“The lover says, I cannot love anyone else, I cannot give up loving, I cannot give up this love, for it would be the death of me and I would die of love.” Soren Kierkegaard in Works of Love Many people have a fear of abandonment, but love addicts are terrified of it. They also […]
Famous people in sports, entertainment, music and even through reality shows on television tend to have several traits in common. In a very recent study published in 2013, researchers may have found a hidden connection between the desire or drive to be famous and the prevalence of depression and mania. Not all famous people have this trait, but given the prevalence of addiction and substance abuse there may be a significant number that have it in common.
The study, which included 103 individuals, was developed around surveys that the study participants completed. Within the group of 103 people there were 27 that had a prior diagnosis of bipolar disorder, more correctly known as manic depression. These people, compared to others in the study, tended to report very high expectations of what they would do in their life.
These high expectations and grandiose future plans included things like regularly appearing on television or being a millionaire during their lifetime. This set of very high future goals has a double edge for the individual. Yes, it does drive them to try to achieve more than what most people consider “reasonable”, but it also sets them up to have a more profound sense of failure when those goals are not realized.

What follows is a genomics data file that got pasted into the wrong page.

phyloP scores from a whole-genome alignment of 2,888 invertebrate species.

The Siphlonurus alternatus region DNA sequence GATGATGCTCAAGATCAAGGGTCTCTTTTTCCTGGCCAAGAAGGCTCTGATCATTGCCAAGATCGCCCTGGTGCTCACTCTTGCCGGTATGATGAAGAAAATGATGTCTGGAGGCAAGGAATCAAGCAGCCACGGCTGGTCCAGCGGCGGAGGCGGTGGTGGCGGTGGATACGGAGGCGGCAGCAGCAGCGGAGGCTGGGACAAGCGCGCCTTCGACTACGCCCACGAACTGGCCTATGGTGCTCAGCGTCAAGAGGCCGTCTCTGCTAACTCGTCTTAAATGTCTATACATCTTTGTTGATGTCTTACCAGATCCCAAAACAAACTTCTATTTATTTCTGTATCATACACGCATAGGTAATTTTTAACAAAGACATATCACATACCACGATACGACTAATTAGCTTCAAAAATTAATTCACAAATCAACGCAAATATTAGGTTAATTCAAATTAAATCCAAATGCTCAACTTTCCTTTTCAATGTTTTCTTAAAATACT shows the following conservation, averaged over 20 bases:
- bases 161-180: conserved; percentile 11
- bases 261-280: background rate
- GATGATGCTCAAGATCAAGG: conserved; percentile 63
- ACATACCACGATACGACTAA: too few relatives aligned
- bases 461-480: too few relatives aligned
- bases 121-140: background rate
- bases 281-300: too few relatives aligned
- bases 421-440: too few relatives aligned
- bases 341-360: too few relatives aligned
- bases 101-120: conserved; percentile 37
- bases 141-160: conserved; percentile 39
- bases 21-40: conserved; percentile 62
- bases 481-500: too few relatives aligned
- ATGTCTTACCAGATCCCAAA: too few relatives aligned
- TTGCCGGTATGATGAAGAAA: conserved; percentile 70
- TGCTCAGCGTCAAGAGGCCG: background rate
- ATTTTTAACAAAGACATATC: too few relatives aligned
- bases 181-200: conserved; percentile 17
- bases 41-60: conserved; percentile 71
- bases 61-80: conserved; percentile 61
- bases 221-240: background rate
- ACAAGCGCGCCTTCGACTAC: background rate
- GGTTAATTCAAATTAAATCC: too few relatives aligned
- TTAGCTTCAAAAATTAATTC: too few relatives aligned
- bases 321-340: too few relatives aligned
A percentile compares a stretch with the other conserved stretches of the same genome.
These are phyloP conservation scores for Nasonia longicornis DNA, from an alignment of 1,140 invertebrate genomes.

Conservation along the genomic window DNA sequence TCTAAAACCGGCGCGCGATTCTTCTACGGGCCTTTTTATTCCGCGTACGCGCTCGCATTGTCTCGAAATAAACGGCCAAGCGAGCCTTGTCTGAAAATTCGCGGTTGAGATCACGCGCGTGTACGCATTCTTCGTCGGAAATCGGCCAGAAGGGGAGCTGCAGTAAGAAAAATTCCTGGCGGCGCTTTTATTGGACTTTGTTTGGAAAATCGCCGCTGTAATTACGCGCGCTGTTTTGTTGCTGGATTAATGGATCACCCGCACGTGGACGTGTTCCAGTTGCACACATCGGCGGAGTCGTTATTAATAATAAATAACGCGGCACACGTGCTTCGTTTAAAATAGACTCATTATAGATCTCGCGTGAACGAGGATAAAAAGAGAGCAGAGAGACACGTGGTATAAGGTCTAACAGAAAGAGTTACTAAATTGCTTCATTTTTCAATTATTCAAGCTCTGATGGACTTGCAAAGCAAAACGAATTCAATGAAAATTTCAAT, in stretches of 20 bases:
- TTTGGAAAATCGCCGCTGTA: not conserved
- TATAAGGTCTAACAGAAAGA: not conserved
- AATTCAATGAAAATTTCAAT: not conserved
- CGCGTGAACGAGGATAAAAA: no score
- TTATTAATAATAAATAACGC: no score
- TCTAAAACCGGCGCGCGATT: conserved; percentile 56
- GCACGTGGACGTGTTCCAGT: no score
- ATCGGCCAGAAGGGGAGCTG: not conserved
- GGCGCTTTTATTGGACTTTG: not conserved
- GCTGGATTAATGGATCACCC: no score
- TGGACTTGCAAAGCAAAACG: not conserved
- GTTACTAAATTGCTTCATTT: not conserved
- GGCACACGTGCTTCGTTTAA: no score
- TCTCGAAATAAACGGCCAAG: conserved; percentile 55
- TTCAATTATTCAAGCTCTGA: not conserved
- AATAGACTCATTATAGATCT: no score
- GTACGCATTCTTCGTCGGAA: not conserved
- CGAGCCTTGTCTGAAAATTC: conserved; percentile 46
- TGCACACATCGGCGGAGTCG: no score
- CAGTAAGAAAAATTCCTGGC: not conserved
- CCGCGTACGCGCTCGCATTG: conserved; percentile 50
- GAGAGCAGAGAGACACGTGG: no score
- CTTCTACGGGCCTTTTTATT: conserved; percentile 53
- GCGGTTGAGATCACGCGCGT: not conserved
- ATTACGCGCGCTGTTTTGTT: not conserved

When goals are not realized there is a decrease in self-worth and self-esteem, which we know is linked to depression. Also, along with depression, comes a higher risk of self-medication with drugs or alcohol to attempt to treat the feelings of sadness, loneliness and low self-worth that are the hallmark of depression. Bouncing back and forth between the extremes of setting high goals and suffering incredible lows if those goals are not met may be a huge trigger for addiction problems in those that are driven by fame, fortune or the desire to be loved on a global scale.
Understanding just how manic depression may factor into a person’s desire for fame is certainly an area for future study. It may well be that helping overly high achievers set more realistic goals may be a strong preventative option to avoid depression and the subsequent addictions that are so common.
Sherry Gaba LCSW, Psychotherapist, Life, Love & Recovery Coach is featured Celebrity Rehab on VH1. Sherry is the author of “The Law of Sobriety” which uses the law of attraction to recover from any addiction. Please download your free E book “Filling The Empty Heart” and your “Are You a Love Addict Quiz?” at www.sherrygaba.com Contact Sherry for webinars, teleseminars, coaching packages and speaking engagements. Take Sherry’s quiz for a free eBook Filling the Empty Heart: 5 Keys to Transforming Love Addiction.